New research examines the retirement benefit elections of teachers in two states when there is a choice between a pension plan or a plan that combines an individual account with a pension.
New Issue Brief Analyzes Teacher Retirement Plan Choice In Two States
Webinar on Wednesday, December 17th at 4 PM ET to Review Findings
WASHINGTON, D.C., December 17, 2014 – A new issue brief examines the retirement benefit elections of teachers in two states when new teachers have a choice between a defined (DB) pension plan or a plan that combines a defined contribution (DC) individual account with a DB pension. The analysis finds that since 2008, teachers in both states show a preference for the stand-alone DB pension. The research also indicates that the financial security provided by DB pensions helps retain experienced teachers, leads to educational productivity and provides schools with an effective workforce management tool.
The research, Teacher Retirement Plans: Case Studies in Washington and Ohio Indicate Value of Pensions, is available here. Watch a webinar here.
This new research brief from the National Institute on Retirement Security (NIRS) examines the experience in the only two states that have offered a DB-DC combination choice – Washington and Ohio – and includes three key findings:
1. The teacher retirement plan election pattern during 1997 in Washington is unique. The combined DB-DC plan offered by the state included special features and circumstances that enticed teachers to switch:
- Teachers were provided with an upfront financial payments in 1997 that encouraged the switch;
- Stock market conditions with double-digit gains in the 1980s and 1990s may have caused teachers to overestimate the future value of their DC accounts. Thus, the combined DB-DC plan appeared more attractive in 1997; and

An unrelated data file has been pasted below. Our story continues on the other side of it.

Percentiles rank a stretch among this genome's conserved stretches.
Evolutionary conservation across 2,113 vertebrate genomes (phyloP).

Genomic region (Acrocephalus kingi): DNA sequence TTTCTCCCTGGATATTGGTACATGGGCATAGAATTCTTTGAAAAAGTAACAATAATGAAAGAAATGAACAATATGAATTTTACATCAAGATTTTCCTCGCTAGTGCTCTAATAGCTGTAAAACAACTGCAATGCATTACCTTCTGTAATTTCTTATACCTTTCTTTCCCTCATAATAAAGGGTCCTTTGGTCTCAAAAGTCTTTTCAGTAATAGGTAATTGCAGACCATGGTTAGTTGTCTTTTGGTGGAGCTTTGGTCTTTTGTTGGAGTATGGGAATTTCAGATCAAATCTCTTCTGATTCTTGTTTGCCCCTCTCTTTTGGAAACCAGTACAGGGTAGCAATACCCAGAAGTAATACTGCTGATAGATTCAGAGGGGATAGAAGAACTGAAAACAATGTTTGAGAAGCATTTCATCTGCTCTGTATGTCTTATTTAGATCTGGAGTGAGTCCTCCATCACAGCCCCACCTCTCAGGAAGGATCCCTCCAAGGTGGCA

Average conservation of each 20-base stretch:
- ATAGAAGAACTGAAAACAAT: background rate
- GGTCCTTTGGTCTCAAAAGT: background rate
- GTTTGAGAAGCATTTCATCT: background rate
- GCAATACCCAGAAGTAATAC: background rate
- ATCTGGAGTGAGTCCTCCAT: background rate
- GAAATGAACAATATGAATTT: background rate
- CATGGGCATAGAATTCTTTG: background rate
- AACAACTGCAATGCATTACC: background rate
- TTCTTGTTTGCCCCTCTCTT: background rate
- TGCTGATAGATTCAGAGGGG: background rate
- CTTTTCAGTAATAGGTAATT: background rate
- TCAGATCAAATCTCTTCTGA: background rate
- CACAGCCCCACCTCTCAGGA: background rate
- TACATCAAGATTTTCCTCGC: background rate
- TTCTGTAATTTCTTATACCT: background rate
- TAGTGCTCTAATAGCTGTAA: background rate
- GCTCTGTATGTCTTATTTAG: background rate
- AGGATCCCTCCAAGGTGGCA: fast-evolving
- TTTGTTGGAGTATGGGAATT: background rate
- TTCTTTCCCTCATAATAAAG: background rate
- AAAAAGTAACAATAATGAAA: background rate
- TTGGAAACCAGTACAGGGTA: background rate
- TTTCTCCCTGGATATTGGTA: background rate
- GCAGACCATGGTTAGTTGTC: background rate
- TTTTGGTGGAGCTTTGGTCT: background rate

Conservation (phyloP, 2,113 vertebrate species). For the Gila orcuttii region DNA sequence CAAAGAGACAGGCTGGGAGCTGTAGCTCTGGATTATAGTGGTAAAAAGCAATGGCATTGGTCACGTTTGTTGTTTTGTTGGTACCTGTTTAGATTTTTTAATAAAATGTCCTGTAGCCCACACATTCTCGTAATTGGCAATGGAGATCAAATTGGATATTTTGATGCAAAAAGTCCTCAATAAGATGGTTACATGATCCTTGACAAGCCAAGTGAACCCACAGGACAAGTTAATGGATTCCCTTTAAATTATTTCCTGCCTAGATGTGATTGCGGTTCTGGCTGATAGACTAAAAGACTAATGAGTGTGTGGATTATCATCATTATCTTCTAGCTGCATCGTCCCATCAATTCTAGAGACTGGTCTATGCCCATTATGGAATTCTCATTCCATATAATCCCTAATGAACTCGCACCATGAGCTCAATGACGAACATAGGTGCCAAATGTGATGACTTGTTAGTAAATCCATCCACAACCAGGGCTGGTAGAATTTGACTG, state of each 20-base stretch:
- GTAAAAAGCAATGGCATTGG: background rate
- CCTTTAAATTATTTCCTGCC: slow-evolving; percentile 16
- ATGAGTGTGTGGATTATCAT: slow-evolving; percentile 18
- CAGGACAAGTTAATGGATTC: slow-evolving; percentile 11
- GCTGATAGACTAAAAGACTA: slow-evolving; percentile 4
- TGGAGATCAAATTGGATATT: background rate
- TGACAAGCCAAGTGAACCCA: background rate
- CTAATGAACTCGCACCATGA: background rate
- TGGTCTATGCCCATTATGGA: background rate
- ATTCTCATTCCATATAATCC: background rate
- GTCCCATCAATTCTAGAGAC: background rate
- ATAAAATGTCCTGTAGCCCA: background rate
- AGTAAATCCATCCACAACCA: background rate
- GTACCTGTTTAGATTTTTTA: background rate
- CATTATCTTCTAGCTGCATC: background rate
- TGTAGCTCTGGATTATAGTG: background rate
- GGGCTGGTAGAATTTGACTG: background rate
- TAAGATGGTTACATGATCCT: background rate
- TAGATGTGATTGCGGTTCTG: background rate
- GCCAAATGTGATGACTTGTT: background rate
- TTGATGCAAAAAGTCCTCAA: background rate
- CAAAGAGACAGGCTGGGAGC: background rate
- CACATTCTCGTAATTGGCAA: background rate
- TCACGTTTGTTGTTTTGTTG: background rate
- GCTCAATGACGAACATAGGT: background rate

- The state offered important features such as in-plan annuitization of a teacher’s DC account balance, so he or she would receive guaranteed lifetime income with the state reassuming the longevity risk. In fact, this ability provides teachers with a significantly larger lifetime income than available today from annuities from insurance companies.
2. Ohio had a far different outcome than Washington over the years when teachers could choose between the DB plan and the DB-DC combination plan. Between 2002-2014, 86% of new teachers opted to join the traditional DB plan and only four percent opted for the combined plan. The remaining 10% chose the DC plan, the third option available in Ohio.
3. Education policy research finds that DB pensions play a critical role in recruiting and retaining qualified, productive teachers. Thus, offering an alternative retirement plan design could have adverse effects on teacher retention and quality.
“This analysis serves as an informative tool for policymakers interested in education and retirement policy issues,” said Diane Oakley, NIRS executive director. “The research makes it clear that teachers prefer DB pensions, and that the financial security provided by pension plays a critical role in recruiting and retaining talented educators. Moreover, a wide body of research finds that teacher retention is essential for delivering high quality education. Thus, policymakers should proceed with caution when considering any changes to teacher retirement plan design.”
The research serves to clarify questions about teachers’ retirement plan preferences. While teachers in Washington initially chose the DB-DC combination plan in high numbers, further analysis suggests that financial incentives and investment market conditions tilted decisions toward the DB-DC combination. Additionally, this new issue brief is consistent with two previous NIRS studies. One study found that employees overwhelming prefer DB pensions over plans with DC accounts, and the other study reported that pensions help improve education quality while reducing turnover costs.
The National Institute on Retirement Security is a non-profit, non-partisan organization established to contribute to informed policymaking by fostering a deep understanding of the value of retirement security to employees, employers, and the economy as a whole. Located in Washington, D.C., NIRS’ diverse membership includes financial services firms, employee benefit plans, trade associations, and other retirement service providers. More information is available at www.nirsonline. Follow NIRS on Twitter @nirsresearch.